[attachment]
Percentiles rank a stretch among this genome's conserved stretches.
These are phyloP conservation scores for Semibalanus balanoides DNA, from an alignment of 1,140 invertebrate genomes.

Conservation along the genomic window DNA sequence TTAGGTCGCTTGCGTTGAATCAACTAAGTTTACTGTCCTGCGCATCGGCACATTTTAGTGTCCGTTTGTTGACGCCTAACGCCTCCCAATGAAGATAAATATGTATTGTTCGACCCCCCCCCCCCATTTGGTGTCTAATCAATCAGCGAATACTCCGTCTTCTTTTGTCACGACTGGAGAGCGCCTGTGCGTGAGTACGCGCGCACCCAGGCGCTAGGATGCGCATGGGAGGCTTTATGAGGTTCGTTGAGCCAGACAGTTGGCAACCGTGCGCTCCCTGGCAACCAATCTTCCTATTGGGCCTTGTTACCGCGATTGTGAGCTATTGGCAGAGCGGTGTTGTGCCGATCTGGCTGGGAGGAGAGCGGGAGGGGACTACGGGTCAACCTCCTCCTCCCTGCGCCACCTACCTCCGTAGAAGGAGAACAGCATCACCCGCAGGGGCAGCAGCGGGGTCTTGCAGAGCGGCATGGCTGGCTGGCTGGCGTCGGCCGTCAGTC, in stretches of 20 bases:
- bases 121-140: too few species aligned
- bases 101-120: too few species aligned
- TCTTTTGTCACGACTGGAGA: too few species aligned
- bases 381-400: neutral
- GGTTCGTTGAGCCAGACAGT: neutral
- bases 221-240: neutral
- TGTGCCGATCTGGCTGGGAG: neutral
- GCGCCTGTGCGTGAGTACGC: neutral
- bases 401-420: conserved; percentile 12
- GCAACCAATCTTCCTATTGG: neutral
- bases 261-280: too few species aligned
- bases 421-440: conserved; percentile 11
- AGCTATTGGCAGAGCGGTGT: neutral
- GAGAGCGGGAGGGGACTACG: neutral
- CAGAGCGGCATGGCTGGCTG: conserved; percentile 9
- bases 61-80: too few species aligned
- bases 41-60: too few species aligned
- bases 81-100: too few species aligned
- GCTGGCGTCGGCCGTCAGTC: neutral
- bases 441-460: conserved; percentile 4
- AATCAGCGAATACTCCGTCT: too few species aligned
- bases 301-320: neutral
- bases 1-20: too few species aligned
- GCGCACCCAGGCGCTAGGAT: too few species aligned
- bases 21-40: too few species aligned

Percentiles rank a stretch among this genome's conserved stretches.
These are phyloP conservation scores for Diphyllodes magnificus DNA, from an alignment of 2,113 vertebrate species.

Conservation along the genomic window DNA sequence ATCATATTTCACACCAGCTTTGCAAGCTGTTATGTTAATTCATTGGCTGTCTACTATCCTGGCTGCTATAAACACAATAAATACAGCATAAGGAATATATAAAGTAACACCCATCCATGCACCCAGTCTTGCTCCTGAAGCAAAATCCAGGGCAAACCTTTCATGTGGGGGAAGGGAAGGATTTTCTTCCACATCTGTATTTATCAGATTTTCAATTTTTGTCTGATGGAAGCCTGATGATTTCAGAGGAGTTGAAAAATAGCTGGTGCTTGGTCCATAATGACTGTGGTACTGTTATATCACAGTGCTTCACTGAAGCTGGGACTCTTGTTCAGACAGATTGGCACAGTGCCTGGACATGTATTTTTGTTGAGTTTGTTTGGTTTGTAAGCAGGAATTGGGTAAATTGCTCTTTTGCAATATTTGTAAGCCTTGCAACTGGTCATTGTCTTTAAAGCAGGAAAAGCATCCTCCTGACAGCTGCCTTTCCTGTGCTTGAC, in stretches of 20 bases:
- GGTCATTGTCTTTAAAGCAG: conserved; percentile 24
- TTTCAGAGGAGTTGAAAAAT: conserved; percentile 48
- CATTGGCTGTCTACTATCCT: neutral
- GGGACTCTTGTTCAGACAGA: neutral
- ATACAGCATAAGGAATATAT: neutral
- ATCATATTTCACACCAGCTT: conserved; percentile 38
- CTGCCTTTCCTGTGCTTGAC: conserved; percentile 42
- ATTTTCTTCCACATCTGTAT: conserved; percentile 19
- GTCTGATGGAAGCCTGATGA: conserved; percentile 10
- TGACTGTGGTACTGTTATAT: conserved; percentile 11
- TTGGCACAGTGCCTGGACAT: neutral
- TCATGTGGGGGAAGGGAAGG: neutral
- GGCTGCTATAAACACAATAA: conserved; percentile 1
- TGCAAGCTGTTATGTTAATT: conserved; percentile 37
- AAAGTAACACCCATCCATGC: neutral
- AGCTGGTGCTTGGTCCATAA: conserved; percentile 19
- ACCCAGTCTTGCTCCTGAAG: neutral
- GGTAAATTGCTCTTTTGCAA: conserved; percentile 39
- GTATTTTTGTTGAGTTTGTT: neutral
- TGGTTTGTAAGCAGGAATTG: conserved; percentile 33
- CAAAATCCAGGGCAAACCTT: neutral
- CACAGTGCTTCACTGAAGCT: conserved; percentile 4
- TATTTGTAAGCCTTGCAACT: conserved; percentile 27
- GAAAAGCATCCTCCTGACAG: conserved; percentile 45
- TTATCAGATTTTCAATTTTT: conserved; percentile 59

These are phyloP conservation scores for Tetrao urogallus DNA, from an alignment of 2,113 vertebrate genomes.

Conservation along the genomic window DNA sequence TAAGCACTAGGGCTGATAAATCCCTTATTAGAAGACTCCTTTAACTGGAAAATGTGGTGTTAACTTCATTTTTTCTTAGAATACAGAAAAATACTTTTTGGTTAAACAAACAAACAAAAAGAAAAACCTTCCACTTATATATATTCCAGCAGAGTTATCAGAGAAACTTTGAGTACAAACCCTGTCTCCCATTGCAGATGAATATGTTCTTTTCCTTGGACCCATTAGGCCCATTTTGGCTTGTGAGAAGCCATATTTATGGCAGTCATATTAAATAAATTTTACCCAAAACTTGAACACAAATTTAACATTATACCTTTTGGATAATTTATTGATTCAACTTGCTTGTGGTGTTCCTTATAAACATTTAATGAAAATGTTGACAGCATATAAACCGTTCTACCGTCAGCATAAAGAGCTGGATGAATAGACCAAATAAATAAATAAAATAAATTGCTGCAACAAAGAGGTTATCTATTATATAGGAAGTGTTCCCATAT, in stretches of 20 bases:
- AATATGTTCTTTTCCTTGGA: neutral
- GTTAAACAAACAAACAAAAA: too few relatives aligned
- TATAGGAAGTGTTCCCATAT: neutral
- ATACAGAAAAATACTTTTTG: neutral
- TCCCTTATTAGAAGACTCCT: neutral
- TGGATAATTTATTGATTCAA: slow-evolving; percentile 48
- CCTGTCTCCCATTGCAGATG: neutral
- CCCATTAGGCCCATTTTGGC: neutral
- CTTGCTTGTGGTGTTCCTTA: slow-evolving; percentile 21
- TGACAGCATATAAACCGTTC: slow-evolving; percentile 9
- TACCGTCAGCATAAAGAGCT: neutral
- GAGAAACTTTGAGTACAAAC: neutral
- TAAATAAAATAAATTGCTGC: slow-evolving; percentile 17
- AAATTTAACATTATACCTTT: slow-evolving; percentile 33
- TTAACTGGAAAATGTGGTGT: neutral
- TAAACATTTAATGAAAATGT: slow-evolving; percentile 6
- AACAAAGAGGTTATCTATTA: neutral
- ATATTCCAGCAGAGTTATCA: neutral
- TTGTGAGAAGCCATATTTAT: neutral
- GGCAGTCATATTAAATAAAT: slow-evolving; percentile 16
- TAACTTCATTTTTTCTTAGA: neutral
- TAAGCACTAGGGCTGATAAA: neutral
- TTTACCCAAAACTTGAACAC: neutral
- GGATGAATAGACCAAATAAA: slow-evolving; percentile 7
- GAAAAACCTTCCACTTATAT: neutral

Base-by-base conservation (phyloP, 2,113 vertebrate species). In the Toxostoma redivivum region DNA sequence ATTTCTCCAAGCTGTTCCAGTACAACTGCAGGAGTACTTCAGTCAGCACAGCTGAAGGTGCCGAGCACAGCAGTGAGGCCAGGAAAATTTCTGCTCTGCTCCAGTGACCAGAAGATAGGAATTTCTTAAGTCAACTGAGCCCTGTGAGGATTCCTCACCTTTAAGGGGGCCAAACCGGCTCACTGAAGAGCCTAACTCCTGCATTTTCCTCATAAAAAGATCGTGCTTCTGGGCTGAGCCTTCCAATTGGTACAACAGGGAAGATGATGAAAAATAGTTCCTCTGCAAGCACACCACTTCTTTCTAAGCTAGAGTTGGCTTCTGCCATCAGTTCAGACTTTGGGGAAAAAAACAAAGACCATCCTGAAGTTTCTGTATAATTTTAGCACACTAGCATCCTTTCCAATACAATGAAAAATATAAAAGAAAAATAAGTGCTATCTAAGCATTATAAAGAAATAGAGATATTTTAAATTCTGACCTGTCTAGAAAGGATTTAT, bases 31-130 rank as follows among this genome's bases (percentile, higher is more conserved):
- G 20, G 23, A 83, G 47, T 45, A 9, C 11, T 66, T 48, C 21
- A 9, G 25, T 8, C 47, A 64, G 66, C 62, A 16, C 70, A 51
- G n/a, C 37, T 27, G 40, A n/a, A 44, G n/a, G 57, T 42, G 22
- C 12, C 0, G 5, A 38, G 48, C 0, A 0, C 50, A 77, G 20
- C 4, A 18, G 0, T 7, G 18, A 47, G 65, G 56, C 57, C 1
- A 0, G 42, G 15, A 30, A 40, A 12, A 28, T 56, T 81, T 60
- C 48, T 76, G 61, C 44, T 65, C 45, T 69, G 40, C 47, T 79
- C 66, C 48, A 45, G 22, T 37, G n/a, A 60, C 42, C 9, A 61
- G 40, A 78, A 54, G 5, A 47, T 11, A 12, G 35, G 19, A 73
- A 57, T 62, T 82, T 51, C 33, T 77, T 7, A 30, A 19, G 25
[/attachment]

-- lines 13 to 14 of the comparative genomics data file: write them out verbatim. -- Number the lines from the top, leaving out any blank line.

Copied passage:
- GCAACCAATCTTCCTATTGG: neutral
- bases 261-280: too few species aligned